There are two types of VLAN connection links and they are Access link and Trunk link.
This type of link is only part of one VLAN, and it’s referred to as the native VLAN of the port. Any device attached to an access link is unaware of a VLAN membership the device just assumes it’s part of a broadcast domain, but it has no understanding of the physical network.
Switches remove any VLAN information from the frame before it’s sent to an access link device.
Trunks can carry multiple VLANs. A trunk link is a 100- or 1000Mbps point-to-point link between two switches,between a switch and router, or between a switch and server. These carry the traffic of multiple VLANS from 1 to 1005 at a time.Trunking allows you to make a single port part of multiple VLANs at the same time.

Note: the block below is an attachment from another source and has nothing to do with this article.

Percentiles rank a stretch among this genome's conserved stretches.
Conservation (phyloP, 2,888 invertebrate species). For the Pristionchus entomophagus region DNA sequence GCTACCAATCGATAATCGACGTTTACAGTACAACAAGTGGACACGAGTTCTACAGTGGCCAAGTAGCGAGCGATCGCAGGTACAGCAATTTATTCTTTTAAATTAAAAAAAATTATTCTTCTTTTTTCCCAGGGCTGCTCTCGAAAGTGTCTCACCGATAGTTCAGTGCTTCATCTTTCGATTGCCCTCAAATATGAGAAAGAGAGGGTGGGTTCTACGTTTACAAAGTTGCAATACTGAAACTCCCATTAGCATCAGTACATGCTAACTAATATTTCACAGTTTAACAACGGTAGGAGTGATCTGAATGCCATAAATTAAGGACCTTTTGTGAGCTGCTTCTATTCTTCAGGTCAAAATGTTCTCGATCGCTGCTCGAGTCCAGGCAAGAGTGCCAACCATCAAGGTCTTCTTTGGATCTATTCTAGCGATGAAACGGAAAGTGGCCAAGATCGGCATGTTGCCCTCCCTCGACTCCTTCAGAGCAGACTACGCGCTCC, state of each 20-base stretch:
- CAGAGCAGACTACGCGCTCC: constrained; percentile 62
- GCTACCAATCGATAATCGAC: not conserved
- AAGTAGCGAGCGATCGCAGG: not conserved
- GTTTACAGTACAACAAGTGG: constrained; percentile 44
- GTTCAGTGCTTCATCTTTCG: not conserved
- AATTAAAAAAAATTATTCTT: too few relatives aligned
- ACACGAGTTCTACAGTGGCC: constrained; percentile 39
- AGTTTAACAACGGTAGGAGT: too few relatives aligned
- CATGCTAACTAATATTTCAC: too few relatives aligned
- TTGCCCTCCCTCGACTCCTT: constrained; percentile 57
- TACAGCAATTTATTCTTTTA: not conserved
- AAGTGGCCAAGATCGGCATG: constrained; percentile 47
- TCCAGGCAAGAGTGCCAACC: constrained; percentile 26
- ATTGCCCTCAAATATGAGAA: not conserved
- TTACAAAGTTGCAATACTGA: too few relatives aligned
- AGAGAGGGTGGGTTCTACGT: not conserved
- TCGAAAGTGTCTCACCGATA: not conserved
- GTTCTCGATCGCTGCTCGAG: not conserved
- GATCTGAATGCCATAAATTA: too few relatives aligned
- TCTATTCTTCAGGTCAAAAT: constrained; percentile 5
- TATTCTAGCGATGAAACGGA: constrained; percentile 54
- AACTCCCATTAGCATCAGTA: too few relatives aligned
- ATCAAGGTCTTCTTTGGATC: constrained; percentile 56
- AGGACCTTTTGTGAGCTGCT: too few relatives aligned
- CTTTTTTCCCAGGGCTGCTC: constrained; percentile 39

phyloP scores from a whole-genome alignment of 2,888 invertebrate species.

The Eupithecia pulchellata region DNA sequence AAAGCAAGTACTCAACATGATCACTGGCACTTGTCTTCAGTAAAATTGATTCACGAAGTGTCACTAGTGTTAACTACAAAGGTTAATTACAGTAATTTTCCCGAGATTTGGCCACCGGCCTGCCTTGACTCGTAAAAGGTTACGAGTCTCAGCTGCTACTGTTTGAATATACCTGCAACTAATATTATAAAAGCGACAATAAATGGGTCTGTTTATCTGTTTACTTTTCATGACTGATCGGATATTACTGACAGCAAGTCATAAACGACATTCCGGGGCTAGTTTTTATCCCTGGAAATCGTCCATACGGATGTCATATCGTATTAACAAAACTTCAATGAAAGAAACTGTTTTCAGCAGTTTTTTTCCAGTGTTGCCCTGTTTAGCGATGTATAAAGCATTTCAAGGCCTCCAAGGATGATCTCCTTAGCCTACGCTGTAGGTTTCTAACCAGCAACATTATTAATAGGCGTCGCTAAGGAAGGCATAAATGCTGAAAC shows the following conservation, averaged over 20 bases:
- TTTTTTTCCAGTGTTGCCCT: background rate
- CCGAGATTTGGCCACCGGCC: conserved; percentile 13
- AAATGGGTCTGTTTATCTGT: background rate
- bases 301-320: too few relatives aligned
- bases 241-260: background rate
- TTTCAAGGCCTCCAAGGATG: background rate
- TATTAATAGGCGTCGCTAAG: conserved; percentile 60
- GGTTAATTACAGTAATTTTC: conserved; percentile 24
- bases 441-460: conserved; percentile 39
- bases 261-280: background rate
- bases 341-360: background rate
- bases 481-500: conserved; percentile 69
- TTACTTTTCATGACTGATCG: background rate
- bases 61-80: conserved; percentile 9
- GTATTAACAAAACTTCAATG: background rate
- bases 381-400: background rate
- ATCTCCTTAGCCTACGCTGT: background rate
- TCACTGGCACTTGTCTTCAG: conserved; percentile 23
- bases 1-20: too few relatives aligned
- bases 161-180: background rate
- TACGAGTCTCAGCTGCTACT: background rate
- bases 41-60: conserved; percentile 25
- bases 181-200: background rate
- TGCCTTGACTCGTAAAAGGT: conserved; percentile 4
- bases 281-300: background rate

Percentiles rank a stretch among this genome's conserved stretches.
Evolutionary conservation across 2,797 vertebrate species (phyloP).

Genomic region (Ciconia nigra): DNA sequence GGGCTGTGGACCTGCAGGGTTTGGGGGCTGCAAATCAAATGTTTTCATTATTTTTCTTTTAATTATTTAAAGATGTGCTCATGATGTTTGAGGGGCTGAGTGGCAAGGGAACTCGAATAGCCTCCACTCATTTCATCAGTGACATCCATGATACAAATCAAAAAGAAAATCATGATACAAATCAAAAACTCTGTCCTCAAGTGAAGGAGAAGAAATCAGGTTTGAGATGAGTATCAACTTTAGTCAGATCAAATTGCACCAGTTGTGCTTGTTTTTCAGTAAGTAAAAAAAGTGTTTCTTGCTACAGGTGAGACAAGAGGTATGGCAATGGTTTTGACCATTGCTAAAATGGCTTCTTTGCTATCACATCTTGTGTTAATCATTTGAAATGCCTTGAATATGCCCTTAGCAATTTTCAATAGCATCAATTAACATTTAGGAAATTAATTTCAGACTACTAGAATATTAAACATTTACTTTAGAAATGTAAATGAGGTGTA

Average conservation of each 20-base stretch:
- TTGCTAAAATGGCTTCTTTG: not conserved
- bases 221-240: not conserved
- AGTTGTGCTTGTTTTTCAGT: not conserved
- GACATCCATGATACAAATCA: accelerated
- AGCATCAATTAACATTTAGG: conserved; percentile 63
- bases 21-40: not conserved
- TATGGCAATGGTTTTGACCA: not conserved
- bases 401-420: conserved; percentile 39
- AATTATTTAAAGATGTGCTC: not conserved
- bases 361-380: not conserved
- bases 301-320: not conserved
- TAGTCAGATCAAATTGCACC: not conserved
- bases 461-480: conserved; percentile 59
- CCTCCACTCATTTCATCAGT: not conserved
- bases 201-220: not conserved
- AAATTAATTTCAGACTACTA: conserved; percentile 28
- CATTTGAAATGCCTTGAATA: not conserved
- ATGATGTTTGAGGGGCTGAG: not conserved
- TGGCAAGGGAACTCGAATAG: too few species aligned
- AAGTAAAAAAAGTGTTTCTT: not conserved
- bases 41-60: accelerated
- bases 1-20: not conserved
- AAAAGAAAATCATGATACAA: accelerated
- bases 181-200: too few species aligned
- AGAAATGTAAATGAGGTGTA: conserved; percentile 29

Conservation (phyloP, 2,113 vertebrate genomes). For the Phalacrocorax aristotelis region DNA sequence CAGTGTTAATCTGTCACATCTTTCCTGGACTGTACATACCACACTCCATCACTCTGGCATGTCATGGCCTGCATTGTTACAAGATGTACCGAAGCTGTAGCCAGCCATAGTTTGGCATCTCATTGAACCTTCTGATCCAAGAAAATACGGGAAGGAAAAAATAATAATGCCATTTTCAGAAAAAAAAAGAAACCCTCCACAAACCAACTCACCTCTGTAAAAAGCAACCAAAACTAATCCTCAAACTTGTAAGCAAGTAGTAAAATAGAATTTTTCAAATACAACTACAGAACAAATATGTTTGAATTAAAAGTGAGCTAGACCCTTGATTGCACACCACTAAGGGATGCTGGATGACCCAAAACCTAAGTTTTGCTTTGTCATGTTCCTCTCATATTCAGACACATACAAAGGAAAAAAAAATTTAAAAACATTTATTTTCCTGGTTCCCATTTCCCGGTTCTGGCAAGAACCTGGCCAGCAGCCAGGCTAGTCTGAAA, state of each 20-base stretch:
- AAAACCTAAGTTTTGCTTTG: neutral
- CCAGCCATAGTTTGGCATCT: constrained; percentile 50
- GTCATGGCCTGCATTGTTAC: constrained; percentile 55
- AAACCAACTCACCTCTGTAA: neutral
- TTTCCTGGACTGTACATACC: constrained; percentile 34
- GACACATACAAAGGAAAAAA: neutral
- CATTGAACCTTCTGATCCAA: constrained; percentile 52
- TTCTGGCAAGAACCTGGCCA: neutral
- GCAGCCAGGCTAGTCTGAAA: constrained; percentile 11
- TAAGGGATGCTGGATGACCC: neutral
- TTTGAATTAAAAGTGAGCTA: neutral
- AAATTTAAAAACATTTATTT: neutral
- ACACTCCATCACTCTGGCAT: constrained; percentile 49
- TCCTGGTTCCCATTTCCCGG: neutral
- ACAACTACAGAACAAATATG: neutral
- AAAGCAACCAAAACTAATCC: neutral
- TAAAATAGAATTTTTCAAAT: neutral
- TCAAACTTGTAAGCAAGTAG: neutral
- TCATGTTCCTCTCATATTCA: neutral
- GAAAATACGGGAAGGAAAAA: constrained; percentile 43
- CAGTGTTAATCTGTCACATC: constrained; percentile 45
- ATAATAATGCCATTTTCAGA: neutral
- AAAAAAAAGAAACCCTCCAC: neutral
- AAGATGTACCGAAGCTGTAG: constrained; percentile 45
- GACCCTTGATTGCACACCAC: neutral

Trunk links are required to pass VLAN information between switches. A port on a Cisco switch is either an access port or a trunk port. Access ports belong to a single VLAN and do not provide any identifying marks on the frames that are passed between switches.
HOW TO CONFIGURE TRUNK PORTS
SWITCH A: switchA(config)#vlan 10 switchA(config-vlan)#name SALES switchA(config-vlan)#exit
SWITCH B: switchB(config)#vlan 10 switchB(config-vlan)#name SALES switchB(config-vlan)#exit
SWITCH A: switchA(config)#interface fa0/1 switchA(config-if)#switchport access vlan 10
SWITCH B: switchB(config)#interface fa0/2 switchB(config-if)#switchport access vlan 10
TRUNK PORT ENABLING ON SWITCH A
SWITCH A: switchA(config)#interface fa0/14 switchA(config-if)#switchport mode trunk
TRUNK PORT ENABLING ON SWITCH B
SWITCH B: switchB(config)#interface fa0/14 switchB(config-if)#switchport mode trunk